Living abroad is a huge and, hopefully, exciting life change. Travel gives us the opportunity to expand our world view, meet new people from other cultures, and maybe even change our beliefs. If you’ve moved here to Sweden from somewhere else, you already know that. However, just because you’ve chosen to move and might be really happy about it doesn’t mean you won’t face difficulties along the way. Leaving your home country might leave you feeling a bit lost and lonely, unsure of your place in your new world, or feeling like you’re struggling to fit in and learn.
These feelings could be attributed to “culture shock,” and they’re a very normal part of living in a new environment. Culture shock might set in right away, or sneak up on you by setting in months after your arrival. Yes, you could be feeling confidently settled in and still experience it. Luckily, we are here to help you navigate this frustrating and sometimes frightening situation.
The Phases of Culture Shock
Culture shock has four phases- honeymoon, frustration, adjustment, and acceptance, and everyone experiences these phases differently, and at different times. If you have moved with other family members, you may find yourselves having very different emotional experiences as you adjust to your new home.
The first phase, the “honeymoon,” occurs when you have just arrived and feel positive and excited about your new home, the new language, new food and people. If you’re on a short trip, you may never leave this phase. However, as these new experiences begin to be more commonplace, the excitement could fade, leaving you vulnerable to stage two.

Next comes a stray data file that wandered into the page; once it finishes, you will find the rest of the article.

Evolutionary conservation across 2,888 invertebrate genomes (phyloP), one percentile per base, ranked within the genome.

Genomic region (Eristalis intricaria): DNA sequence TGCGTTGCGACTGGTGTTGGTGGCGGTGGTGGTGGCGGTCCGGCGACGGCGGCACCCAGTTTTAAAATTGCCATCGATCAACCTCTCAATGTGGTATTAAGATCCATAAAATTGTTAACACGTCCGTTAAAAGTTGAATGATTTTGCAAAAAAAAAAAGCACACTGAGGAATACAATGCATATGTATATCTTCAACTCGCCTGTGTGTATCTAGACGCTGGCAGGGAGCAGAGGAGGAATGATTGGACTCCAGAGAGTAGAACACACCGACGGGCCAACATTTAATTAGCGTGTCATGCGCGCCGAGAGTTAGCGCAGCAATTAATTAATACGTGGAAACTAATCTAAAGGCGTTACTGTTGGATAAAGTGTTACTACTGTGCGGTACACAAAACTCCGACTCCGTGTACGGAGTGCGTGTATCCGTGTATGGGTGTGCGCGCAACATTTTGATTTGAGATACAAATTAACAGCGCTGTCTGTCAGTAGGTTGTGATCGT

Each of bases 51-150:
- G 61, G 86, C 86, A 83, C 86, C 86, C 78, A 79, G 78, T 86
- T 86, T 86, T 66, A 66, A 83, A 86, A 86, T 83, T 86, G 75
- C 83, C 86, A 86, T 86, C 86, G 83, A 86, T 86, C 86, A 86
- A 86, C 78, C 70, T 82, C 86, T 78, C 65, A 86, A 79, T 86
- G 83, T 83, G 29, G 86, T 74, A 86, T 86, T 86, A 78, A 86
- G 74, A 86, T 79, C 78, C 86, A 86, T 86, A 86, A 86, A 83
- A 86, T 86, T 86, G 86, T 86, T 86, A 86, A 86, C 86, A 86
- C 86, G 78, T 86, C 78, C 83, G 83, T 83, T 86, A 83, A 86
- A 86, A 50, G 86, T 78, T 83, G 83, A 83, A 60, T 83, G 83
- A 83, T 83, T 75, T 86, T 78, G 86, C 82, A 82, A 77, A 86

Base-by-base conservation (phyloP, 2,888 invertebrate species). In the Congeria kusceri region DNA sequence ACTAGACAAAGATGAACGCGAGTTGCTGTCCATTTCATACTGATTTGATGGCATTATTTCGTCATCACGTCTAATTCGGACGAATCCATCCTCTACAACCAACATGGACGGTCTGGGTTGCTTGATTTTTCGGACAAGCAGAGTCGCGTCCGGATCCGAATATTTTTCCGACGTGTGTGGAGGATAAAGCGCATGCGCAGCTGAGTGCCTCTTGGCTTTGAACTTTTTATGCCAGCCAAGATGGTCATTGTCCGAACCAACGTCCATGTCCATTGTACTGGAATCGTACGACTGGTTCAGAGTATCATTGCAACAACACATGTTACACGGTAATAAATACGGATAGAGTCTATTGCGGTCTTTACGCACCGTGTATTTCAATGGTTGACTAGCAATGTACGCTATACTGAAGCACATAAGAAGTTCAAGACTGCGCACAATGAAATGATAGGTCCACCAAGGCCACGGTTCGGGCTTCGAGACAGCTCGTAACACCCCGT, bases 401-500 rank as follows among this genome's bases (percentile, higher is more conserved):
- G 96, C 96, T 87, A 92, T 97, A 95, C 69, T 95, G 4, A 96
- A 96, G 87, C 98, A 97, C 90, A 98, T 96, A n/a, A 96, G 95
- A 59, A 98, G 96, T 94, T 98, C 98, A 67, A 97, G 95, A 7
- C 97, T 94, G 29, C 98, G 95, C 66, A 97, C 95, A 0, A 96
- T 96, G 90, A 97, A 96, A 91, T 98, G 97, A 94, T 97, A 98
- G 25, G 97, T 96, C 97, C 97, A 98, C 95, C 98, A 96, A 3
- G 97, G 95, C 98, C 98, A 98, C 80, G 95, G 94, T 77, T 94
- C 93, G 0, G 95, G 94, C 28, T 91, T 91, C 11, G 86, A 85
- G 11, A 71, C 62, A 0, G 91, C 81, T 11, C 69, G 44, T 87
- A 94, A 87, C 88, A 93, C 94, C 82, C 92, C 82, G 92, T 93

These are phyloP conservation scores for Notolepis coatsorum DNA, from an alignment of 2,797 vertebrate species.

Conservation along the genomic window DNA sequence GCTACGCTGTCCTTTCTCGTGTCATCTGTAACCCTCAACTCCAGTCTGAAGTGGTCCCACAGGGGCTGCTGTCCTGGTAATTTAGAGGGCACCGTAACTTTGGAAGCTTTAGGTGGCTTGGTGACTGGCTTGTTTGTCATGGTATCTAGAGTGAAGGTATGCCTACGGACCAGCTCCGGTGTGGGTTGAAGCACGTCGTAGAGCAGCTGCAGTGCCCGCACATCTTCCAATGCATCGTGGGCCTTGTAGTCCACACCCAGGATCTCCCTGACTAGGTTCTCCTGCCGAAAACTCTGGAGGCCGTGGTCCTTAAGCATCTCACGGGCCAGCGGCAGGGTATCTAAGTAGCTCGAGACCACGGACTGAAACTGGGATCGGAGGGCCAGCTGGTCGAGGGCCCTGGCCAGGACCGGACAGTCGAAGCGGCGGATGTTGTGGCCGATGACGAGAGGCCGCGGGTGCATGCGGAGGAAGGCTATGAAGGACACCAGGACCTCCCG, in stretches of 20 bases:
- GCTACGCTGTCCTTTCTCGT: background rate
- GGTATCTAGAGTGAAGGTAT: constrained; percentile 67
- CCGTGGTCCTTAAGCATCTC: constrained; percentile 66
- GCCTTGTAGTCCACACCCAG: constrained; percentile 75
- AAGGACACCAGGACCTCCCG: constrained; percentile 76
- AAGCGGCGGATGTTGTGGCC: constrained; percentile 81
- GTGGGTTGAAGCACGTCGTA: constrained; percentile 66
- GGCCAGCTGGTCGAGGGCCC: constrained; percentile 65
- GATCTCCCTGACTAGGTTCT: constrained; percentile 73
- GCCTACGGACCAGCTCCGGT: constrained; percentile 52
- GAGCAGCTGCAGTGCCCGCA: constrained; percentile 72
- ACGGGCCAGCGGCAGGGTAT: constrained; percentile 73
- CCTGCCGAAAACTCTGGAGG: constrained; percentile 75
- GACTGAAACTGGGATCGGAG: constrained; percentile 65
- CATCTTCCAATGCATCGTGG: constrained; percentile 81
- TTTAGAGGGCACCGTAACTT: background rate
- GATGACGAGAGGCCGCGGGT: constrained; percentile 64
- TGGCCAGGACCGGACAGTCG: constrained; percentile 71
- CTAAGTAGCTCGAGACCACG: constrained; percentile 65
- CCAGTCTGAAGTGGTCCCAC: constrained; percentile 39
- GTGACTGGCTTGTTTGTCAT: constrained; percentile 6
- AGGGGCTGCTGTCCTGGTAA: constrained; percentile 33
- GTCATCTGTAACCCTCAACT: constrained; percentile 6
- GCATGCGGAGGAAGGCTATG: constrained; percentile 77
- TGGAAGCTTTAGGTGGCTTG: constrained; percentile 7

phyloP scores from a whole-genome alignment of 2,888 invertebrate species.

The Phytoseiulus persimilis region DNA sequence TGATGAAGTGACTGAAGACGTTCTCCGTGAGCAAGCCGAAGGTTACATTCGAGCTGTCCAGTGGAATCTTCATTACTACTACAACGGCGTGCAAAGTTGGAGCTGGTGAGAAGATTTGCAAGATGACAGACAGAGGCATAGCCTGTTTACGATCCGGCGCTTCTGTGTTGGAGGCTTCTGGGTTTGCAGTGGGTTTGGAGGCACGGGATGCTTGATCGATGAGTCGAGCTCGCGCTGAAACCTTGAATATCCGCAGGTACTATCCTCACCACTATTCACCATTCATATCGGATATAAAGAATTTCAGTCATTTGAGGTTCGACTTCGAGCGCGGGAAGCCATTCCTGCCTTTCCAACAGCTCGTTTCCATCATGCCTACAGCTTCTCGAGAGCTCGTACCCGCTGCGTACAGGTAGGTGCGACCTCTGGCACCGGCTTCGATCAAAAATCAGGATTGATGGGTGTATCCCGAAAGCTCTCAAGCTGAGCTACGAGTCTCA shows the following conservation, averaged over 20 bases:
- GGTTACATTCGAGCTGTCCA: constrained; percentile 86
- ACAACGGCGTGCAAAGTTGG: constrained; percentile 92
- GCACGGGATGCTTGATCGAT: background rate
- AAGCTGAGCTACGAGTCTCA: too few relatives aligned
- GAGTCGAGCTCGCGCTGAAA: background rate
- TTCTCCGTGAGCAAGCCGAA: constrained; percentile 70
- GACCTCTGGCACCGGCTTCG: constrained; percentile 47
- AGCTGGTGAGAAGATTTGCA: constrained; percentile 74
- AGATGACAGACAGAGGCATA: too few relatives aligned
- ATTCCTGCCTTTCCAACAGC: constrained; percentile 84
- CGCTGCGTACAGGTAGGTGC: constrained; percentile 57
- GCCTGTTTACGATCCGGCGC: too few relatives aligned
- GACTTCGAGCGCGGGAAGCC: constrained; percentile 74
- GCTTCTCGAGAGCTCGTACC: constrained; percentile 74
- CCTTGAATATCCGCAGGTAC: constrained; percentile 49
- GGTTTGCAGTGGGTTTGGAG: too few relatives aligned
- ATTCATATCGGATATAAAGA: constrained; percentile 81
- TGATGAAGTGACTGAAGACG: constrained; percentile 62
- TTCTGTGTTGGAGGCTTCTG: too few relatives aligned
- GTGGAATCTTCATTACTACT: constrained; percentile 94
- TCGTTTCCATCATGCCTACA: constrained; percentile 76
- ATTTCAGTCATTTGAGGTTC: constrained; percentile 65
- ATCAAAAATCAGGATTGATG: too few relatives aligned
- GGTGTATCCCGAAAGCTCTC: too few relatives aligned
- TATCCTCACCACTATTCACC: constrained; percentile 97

After the honeymoon comes frustration. This is the most difficult aspect of culture shock. You might feel very tired at the prospect of tackling even small tasks; after all, it’s wearisome to do the grocery shopping when you aren’t sure what the signs and products say or don’t understand the habits of people around you. Small setbacks may feel magnified during this time, and you might experience loneliness or a longing to go back to familiar settings.
These experiences are opportunities to practice a bit of self-care, give yourself a little quiet time, and reflect on what is was that frustrated you. Was it a random small mistake, such as misplacing something? Or was it an event you can exercise some control over, like learning what the signs at your local shops say so that the next time you go out, you can feel a little more in control of your day?
As you become more comfortable in your new home and begin figuring out the unfamiliar aspects of life, frustration will mercifully begin to fade and be replaced by “adjustment.” Everything will begin to become easier- getting around, accessing resources, and navigating new relationships will be less of a strain and perhaps you will be able to speak, or at least understand, some of the local language.
The final stage of culture shock is acceptance. This does not mean that you understand every single aspect of your new life, and it is not really a passive behavior. It might take months or even years to get there, but in the acceptance stage, you will be able to make peace with the idea that things are different. You can have an amazing experience in your new home without totally understanding it, and at this point, you likely have enough knowledge and skill to navigate most situations with ease.
Adjustment can be difficult, but as you learn and adapt to your new life, living in a new country will become and easier and rewarding experience. Picking up the language will help you by giving you the ability to approach day to day tasks with confidence. Swedish for Professionals offers tailored, engaging language courses and culture workshops that can help ease the burden of integration into Swedish society by providing you the tools you need to learn and use the language every day.
Check out our website to learn more about our classes and workshops and see how they can work for you!